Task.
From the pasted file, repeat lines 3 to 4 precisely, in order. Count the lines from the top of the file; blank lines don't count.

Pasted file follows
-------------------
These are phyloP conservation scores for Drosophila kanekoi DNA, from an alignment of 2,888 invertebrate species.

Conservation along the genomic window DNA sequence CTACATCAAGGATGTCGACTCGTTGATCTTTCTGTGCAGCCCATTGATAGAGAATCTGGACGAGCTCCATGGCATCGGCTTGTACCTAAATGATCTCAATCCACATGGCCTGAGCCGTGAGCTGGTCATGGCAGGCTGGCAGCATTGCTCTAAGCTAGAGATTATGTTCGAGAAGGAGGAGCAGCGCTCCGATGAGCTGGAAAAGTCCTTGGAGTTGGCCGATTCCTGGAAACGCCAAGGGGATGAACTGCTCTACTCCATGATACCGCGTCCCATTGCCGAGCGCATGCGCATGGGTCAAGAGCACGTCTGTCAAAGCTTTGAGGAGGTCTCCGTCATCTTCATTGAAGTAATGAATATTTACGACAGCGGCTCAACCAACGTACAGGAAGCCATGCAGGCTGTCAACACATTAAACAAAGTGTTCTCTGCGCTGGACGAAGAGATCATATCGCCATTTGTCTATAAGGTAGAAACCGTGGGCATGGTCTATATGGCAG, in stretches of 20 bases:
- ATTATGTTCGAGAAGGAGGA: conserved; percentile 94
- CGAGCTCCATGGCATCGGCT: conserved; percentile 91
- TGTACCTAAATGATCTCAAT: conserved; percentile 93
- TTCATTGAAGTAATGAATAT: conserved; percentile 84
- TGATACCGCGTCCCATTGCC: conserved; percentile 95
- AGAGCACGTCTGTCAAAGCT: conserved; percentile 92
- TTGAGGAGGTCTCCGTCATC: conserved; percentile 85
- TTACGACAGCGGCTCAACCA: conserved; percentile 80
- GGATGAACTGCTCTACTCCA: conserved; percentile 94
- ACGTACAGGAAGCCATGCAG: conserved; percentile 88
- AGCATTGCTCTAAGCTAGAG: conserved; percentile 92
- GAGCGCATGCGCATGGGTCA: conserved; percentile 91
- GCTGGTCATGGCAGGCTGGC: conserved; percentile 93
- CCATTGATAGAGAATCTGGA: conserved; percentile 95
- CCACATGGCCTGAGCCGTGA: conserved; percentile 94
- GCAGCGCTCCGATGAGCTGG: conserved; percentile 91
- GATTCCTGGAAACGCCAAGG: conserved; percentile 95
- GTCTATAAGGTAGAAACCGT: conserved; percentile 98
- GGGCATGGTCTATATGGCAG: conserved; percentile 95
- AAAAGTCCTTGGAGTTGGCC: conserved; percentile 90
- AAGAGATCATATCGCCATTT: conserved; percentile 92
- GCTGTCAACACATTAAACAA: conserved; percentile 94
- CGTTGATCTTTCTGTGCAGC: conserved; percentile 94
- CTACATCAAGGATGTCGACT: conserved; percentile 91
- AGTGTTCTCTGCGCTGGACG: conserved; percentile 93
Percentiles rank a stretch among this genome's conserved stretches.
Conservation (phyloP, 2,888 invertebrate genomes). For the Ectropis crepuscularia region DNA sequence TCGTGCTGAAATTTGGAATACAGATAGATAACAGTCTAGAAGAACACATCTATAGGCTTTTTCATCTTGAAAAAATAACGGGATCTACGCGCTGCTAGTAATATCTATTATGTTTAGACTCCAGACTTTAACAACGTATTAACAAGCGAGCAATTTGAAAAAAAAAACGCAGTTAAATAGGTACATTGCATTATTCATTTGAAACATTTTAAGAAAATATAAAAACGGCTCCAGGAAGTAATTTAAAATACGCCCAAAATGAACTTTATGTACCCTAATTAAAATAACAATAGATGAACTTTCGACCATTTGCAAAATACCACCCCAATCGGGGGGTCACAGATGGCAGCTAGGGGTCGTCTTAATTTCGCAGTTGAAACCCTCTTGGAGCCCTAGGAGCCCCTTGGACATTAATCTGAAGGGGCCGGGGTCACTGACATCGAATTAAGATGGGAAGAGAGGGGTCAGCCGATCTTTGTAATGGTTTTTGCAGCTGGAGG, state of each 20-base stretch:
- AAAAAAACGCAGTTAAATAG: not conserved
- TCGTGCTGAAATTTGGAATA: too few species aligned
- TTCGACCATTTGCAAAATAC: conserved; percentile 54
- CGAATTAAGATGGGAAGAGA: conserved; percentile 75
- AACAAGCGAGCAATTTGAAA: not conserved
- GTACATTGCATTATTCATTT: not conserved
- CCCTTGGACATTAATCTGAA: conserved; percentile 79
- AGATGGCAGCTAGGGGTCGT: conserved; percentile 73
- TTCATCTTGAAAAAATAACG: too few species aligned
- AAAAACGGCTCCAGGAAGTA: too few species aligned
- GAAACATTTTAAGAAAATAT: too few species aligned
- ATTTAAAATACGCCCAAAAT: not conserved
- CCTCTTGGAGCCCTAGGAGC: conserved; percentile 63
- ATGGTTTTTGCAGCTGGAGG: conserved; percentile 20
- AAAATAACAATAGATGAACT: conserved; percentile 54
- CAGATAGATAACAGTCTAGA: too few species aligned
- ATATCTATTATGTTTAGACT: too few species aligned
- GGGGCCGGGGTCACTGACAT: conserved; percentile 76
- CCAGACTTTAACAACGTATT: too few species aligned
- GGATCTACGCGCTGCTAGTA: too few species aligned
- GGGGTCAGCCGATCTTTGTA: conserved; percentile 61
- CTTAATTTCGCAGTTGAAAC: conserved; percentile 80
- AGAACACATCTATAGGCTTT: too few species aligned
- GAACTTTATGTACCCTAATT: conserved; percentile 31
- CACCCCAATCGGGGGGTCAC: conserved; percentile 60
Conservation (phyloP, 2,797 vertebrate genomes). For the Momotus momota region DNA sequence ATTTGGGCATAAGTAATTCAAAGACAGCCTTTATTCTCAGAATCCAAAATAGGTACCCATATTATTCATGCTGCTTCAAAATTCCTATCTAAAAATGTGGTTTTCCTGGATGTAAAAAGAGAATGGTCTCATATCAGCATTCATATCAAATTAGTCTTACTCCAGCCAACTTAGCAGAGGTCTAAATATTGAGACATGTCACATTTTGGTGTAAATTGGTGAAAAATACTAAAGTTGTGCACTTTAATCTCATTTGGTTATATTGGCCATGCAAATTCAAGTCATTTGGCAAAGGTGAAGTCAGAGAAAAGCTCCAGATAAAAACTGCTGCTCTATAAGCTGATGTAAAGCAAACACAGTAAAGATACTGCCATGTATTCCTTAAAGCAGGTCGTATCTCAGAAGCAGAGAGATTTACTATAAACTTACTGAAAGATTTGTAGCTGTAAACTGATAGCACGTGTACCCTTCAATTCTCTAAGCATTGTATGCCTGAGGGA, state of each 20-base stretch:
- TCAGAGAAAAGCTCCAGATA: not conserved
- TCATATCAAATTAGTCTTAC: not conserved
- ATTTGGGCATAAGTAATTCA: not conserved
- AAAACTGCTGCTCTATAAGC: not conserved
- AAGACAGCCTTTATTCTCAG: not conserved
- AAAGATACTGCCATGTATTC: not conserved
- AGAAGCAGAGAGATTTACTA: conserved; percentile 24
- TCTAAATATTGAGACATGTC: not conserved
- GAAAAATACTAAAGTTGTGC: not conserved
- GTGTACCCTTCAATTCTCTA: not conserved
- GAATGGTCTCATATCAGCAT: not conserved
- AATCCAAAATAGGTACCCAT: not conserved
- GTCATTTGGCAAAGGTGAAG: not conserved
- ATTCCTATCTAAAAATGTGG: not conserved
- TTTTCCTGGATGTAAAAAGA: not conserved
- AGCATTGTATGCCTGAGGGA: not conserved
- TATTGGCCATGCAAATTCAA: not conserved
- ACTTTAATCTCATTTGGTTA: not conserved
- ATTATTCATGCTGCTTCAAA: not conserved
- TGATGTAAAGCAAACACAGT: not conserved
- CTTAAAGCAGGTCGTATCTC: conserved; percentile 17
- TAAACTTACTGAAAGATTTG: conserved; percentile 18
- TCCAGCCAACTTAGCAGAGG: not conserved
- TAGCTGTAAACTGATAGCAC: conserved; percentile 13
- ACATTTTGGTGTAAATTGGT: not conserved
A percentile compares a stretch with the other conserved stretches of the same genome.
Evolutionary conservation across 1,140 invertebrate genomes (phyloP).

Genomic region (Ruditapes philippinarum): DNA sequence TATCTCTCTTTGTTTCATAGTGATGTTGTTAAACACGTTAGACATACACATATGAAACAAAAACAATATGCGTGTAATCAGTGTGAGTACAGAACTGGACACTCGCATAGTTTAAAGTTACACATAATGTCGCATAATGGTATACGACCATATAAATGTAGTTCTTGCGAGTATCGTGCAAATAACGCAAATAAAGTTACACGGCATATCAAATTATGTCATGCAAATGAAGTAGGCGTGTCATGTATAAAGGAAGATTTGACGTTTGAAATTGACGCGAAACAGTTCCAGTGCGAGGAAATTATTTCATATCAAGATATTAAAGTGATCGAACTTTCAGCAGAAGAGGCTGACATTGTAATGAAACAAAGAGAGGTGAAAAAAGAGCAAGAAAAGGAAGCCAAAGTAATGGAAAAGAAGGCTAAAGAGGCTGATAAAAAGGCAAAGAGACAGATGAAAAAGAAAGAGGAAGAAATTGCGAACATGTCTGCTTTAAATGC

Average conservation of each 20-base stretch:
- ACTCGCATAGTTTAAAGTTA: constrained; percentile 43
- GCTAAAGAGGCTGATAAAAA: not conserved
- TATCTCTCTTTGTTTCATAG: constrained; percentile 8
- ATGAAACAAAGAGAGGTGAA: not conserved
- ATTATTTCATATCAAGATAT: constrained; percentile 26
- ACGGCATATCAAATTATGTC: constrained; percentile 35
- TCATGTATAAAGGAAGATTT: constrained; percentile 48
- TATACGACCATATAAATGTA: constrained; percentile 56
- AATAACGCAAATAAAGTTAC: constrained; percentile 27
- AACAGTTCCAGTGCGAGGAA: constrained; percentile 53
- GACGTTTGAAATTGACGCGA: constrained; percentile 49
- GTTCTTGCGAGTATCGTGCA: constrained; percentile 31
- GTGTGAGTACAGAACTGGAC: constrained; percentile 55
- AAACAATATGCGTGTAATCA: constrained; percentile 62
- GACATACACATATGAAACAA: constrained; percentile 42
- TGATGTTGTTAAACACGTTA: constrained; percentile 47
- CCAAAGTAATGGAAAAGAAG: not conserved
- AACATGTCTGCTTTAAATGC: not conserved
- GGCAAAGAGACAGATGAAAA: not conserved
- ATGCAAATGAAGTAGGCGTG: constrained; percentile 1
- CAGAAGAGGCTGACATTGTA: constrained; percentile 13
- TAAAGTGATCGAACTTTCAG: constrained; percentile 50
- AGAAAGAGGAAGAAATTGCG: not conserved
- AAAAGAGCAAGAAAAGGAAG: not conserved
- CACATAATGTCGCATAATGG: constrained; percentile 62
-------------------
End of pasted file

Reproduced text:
- ATTATGTTCGAGAAGGAGGA: conserved; percentile 94
- CGAGCTCCATGGCATCGGCT: conserved; percentile 91